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Restaurants & Bars 3

Lunch at Bell Tower, San Francisco

Sally Chow | Oct 10, 200303:51 AM

I hadn't planned on stopping for lunch but I came across a little place on the corner of Polk & Jackson buzzing with so much activity I stopped to read the menu. The lunch fare included about a dozen sandwiches, half a dozen salads, and a few pizzas thrown in perhaps as an after-thought. After looking over the menu I decided to stop for a quick bite. Glancing around the room I concluded this was not the place for pizza so it was down to one of the twelve or so sandwiches.

When a server is asked what on the menu is good the wrong response is, "we have a short menu. Everything is good." I don't care how good a chef is but anyone who has ever worked in a restaurant knows every chef has his or her "duds" on the menu. This first server could have steered an unknowing diner towards the chef's more noteworthy creations. If I enjoy a restaurant experience I am one to wax on about it to everyone I know and will return with friends. That's how a restaurant builds a customer one at a time. But this first server, an Asian girl with very long locks but an even longer attitude, didn't get it. She recited the day's specials to me in robotic fashion even though I wasn't paying any attention. Instead of asking her to repeat them I decided to stick to the menu. I told her I'd need a few more minutes to decide when she asked for my order. Minutes later another server, a spunkly smiling blonde one, returned with a glass of water and to take my order. I asked her what she thought of the pork sandwich. Her entire face lit up at my question to one of her favourites. It was settled for me; the BBQ pulled pork sandwich with coleslaw on Acme bun it would be then.

While I waited for my sandwich I studied the dining room and made a few notes in my big fat journal which if I ever lost I would be hopelessly lost. The dining room, as oddly decorated as it was, had a surprisingly comfortable feel. The bar and the room full of dark-stained wood dominated. Thrown in were some funky B-grade murals on the ceiling, velvet upholstered oversized chairs, and a bit of Gothic to completely confound. On this day the crowd was mostly older. It looked like Senior's Friday at the bar with a cast of silver-haired fellas occupying all the bar stools. From where I was seated, I could see the kitchen through the pass. It was a two-man show with one chef pulling double-duty as dishwasher once the lunch rush passed.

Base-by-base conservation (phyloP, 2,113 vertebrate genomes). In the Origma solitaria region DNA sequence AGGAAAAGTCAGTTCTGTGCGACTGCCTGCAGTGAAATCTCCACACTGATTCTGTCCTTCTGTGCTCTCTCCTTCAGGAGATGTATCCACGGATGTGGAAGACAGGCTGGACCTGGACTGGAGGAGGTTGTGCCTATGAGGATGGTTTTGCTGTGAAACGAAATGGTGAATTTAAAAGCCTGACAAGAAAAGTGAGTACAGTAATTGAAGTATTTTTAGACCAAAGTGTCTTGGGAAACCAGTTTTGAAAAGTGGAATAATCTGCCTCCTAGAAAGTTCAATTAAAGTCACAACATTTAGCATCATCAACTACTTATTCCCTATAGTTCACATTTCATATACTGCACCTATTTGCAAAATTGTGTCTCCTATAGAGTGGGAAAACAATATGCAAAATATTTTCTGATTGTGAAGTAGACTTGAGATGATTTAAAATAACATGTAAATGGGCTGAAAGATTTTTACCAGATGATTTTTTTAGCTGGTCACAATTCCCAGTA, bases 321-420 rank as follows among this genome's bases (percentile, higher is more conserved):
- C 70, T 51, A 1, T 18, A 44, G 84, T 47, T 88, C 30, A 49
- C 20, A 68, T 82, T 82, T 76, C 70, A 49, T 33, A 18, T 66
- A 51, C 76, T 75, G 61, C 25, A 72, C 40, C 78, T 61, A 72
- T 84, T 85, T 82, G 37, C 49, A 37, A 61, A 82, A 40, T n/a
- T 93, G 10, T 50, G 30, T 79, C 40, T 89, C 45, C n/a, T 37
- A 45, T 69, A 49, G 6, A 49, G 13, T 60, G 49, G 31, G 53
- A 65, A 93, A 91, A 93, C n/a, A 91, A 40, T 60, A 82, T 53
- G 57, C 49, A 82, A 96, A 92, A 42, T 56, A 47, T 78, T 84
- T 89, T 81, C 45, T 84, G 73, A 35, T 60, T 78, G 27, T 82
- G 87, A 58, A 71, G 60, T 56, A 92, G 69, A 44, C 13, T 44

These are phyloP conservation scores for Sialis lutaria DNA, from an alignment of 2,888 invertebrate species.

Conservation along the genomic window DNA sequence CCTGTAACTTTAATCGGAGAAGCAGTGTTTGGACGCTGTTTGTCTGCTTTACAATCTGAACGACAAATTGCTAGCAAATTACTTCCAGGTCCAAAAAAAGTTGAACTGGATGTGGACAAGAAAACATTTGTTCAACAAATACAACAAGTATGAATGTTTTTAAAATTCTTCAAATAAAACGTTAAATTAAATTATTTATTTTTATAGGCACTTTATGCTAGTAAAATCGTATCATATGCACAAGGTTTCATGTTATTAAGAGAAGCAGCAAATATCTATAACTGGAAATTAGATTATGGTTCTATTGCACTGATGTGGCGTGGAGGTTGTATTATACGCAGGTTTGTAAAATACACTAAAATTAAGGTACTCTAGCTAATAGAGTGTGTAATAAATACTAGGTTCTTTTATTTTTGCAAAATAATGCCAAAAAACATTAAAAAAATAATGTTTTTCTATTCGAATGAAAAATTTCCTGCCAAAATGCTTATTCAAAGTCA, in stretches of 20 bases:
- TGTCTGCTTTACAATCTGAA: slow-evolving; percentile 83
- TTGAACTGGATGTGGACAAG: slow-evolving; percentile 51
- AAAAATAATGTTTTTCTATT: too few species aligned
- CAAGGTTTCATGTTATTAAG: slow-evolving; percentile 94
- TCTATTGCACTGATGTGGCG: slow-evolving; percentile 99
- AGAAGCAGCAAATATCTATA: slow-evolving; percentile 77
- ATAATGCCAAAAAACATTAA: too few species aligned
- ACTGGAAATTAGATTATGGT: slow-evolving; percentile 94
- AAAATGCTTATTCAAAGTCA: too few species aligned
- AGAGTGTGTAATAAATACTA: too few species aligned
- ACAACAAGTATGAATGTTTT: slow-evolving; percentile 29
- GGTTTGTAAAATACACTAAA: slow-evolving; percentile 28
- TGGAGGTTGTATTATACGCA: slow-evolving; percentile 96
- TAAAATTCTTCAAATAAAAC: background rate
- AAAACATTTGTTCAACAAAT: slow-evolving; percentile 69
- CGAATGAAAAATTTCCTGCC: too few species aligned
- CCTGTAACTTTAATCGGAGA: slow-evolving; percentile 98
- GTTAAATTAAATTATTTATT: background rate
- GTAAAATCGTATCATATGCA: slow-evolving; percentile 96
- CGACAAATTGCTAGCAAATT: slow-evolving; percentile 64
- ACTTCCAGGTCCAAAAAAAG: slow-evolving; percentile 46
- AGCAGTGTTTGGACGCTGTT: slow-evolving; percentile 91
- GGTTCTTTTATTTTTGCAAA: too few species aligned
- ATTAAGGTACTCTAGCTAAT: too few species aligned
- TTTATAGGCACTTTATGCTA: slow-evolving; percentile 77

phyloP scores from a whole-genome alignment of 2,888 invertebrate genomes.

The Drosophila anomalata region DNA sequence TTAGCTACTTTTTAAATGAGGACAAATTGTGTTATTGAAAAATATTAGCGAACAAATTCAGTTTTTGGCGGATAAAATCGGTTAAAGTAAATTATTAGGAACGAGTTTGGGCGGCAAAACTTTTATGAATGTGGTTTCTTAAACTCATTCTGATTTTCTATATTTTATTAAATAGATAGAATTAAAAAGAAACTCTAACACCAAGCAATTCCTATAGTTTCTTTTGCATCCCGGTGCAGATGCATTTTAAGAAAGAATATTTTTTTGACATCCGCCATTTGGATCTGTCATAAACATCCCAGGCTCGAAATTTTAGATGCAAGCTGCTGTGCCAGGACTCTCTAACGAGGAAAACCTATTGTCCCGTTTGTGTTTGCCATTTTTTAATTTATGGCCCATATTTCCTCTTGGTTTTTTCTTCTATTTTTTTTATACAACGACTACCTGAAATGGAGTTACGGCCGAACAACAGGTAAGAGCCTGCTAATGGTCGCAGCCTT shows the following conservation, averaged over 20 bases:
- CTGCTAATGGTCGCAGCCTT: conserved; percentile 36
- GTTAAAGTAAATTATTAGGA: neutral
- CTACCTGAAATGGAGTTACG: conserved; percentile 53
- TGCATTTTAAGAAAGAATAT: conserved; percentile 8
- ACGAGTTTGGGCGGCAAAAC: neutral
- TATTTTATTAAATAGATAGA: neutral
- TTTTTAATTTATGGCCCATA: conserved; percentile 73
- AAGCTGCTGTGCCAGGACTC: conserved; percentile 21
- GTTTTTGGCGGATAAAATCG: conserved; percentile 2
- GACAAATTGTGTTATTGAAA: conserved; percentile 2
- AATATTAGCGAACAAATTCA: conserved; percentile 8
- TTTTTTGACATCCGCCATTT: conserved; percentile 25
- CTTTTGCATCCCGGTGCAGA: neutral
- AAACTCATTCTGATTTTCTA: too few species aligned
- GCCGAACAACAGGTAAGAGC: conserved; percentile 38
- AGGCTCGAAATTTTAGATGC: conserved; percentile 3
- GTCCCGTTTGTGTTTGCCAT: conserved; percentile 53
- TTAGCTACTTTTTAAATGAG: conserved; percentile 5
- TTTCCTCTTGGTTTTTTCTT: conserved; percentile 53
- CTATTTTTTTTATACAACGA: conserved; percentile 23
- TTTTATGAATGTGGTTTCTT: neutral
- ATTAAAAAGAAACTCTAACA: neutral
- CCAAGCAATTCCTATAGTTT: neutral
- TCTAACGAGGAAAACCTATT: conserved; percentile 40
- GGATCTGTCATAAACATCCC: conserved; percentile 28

I think food always tastes better when served with a smile so lucky for me my sandwich was brought by the smiling server. The sandwich was filled with a generous portion of pulled pork piled on coleslaw between what I could only guess was an Acme bun. It was nicely toasted, the pork tender and succulent, and the coleslaw not too sharp as it can often be. The BBQ sauce was too tangy for my taste but the idea of the sandwich worked. At the same time as I was eating it, I was thinking how it could be improved with my homemade BBQ sauce. The generous side of french fries were perfectly crisped. As I was taking a pause before finishing my fries, I had to stop the server who not only didn't smile but didn't even ask if I was finished before trying to remove my plate. Then she plopped my bill on the table. I thought they only did this in Chinese fast food restaurants-- giving a bill while one was still eating.

If you sit in a restaurant in America long enough, you soon end up getting everyone's story or certainly bits of it. I learned that the server, the one who doesn't seem to smile, got out of bed at 1130AM. Maybe she's grumpy because she didn't get quite enough sleep the night before. The other server, the one who smiles, is in university studying mechanical engineering. I picked all of this up from their conversations with other patrons not because I wanted to eavesdrop but because anglophones seem to speak so loud that anyone within half a mile can't help but hear too.

Then the strangest thing happened. When I wanted to pay, the other server (you know, the smiling one) told me lunch was on the house when she learned it was my first time at the Bell Tower. She also added because I was so nice. Maybe I'm nice when I'm not grumpy, but I certainly wasn't so nice to merit a free lunch. Whatever I did, maybe I should figure it out so that I can do it more often. I left a generous tip and still a little perplexed but certainly smiling.

Coordinates: 1900 Polk St @ Jackson, San Francisco tel 415.567.9596


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